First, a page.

Translation copyright 2000 Neil W. Bernstein; all rights reserved.
The penalty inflicted by the plebeian aediles (1) on the daughter of Appius Caecus, (2) a noble woman, because she spoke too arrogantly.
- Romans used publicly to punish not only crimes, but also words that were too arrogant, because it seemed that the dignity of Roman discipline ought to be kept inviolable.
- For example, the daughter of the famous Appius Caecus was returning from the games when she was mobbed by a crowd of people. They flooded and rushed around her from all directions. And when she got free of them, she said that she had been mistreated.”What would have happened to me,” she said, “and how closely and tightly would I have been mobbed, if my brother Publius Claudius had not lost a fleet of warships, with a great number of citizens aboard, in a naval battle? (3) Indeed I would have been killed, because a larger crowd would have crushed me! I wish that my brother were alive again so he could lead another fleet to Sicily! Then he could kill off this crowd that just now disturbed me so awfully!”
- In response to the woman’s words, which were so uncivil and shameless, the plebeian aediles Gaius Fundanius and Tiberius Sempronius fined her 25,000 pounds of bronze. (4)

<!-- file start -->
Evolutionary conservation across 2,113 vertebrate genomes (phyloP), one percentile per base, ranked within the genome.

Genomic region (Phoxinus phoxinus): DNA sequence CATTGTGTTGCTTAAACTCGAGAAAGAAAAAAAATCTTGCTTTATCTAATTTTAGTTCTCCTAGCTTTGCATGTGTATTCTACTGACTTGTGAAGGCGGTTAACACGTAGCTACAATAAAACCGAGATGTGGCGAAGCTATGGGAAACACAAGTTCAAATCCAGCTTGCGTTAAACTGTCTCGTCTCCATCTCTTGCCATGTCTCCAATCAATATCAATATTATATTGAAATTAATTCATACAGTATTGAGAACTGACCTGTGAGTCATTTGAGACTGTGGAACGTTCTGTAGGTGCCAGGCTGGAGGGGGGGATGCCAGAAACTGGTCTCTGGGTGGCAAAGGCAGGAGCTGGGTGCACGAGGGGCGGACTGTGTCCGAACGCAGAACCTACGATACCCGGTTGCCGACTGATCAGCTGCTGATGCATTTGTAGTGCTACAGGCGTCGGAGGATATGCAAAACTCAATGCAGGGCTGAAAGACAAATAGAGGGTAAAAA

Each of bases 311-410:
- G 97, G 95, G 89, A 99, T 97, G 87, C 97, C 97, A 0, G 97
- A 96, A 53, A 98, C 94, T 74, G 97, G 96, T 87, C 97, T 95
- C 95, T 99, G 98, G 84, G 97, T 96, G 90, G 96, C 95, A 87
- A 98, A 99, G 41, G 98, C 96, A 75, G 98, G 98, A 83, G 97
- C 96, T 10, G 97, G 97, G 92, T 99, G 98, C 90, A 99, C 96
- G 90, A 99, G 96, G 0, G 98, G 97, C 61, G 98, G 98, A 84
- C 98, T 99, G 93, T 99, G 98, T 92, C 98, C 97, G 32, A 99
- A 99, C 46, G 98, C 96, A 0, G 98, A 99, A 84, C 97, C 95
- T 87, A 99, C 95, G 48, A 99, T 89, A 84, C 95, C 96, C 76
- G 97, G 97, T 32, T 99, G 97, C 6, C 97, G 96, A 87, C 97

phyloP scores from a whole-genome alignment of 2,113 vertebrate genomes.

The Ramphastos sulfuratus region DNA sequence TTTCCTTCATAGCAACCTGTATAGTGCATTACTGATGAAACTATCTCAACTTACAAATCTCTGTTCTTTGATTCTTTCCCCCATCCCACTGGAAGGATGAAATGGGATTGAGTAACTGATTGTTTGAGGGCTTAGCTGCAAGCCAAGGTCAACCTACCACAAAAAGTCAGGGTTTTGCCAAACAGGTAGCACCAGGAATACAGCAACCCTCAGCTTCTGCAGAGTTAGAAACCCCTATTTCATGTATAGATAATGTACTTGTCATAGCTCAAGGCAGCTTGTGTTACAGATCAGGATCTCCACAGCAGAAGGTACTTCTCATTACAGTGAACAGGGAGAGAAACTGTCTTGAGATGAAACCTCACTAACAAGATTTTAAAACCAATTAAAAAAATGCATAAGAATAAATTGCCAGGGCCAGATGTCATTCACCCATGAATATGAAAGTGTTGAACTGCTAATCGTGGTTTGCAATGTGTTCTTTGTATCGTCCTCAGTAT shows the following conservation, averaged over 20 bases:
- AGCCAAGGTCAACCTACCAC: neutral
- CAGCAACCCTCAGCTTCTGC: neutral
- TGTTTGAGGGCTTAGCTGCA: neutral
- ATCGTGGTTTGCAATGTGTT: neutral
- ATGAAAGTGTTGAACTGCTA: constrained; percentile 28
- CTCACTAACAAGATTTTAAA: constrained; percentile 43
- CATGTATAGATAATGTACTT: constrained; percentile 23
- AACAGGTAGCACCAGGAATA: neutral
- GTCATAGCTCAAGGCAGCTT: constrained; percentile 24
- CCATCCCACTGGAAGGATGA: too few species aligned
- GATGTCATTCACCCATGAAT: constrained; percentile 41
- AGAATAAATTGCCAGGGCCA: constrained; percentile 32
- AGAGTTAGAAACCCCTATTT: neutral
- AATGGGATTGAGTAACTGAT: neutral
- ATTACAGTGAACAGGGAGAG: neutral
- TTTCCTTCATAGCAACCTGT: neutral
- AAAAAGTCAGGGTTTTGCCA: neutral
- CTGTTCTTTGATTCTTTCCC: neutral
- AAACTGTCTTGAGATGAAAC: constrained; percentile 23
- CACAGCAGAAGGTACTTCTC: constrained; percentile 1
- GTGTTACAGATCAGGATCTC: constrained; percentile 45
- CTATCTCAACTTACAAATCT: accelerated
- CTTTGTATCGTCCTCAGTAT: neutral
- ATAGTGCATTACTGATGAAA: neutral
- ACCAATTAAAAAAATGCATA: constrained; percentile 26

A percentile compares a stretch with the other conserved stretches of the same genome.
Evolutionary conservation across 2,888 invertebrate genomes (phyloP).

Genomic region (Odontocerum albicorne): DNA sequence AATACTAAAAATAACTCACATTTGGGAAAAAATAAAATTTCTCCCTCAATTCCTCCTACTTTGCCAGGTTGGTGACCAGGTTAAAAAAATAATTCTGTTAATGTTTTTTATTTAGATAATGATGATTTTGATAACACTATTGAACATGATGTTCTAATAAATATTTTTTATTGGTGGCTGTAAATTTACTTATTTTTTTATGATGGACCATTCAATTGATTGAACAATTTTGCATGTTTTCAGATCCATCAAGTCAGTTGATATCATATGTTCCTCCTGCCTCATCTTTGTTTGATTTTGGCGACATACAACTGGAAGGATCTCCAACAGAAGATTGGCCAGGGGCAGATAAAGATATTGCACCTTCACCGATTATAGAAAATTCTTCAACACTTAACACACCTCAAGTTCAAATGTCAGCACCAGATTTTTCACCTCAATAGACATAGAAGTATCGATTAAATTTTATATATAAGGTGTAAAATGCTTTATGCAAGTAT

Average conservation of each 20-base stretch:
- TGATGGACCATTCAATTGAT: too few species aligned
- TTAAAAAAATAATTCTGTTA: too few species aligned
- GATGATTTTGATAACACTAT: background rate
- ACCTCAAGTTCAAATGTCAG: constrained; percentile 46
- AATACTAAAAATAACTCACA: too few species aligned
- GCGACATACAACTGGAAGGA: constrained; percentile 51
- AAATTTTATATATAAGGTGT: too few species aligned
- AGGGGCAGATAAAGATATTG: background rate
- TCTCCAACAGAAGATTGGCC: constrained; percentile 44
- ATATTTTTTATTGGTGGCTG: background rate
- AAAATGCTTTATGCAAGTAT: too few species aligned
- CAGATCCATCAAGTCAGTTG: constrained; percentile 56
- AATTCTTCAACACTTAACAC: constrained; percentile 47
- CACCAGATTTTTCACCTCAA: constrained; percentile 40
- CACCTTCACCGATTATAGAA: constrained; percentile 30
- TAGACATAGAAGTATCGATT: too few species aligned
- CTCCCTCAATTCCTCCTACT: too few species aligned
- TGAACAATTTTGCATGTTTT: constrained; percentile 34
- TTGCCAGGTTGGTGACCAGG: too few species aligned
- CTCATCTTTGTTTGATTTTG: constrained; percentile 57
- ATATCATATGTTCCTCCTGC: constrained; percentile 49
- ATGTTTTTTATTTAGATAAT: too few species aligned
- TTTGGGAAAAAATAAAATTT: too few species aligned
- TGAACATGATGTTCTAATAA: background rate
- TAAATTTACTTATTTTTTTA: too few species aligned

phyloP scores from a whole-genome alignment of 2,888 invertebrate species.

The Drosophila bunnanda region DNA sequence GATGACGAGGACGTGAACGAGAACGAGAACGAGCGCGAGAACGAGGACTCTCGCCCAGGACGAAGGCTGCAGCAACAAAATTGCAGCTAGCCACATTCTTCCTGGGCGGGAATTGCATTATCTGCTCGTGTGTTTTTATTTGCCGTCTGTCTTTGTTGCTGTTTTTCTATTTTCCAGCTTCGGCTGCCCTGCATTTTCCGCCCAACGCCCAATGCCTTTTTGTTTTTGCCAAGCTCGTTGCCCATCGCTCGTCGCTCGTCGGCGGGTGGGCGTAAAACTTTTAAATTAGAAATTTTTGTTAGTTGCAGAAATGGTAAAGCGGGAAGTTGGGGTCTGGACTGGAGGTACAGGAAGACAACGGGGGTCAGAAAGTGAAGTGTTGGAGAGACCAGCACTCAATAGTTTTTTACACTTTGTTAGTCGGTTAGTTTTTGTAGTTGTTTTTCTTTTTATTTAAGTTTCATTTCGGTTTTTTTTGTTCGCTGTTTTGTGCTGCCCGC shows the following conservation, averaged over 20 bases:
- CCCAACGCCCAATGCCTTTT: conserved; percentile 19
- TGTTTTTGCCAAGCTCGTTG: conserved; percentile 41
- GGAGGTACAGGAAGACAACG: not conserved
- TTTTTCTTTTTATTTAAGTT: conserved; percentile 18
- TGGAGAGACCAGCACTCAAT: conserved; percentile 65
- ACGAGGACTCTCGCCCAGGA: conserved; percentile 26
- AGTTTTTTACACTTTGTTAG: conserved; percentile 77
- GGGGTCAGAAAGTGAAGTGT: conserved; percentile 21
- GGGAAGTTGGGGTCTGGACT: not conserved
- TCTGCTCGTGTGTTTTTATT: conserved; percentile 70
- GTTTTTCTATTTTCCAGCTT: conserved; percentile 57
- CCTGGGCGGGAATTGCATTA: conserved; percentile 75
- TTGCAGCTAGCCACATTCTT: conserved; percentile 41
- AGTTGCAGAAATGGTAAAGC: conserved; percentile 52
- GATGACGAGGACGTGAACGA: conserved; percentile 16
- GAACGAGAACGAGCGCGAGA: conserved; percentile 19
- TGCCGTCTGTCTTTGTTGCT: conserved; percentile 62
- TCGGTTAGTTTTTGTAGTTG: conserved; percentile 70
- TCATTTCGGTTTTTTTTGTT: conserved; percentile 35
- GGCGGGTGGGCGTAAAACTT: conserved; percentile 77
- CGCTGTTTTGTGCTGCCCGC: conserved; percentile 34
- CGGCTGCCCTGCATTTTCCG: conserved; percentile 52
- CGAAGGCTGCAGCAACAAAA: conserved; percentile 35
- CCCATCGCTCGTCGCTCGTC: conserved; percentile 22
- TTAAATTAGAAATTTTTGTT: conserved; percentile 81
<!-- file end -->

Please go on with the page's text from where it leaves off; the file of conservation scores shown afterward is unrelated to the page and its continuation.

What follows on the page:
- In his commentary “On public judgments”, Ateius Capito (5) says that this incident took place during the first Punic war, when Fabius Licinius and Otacilius Crassus were consuls. (6)
- The plebeian aediles were magistrates in charge of several aspects of urban infrastructure and religious life.
- Appius Claudius Caecus (censor 312 BCE, consul 307 BCE and 296 BCE) commissioned Rome’s first aqueduct, as well as the building of the Via Appia, the road linking Rome and Capua.
- A Carthaginian fleet defeated Publius Claudius Pulcher at Drepana in 249 BCE (cf. Suetonius, Life of Tiberius 2.2, Livy, Epitome 19; Valerius Maximus, 8.1, abs. 4).
- Gaius Fundanius was consul in 243 BCE, Tiberius Sempronius Gracchus in 238 BCE.
- The works of Ateius Capito (consul 5 CE) on religious and constitutional law have not survived.
- Marcus Fabius Licinius and Manius Otacilius Crassus were consuls in 246 BCE.
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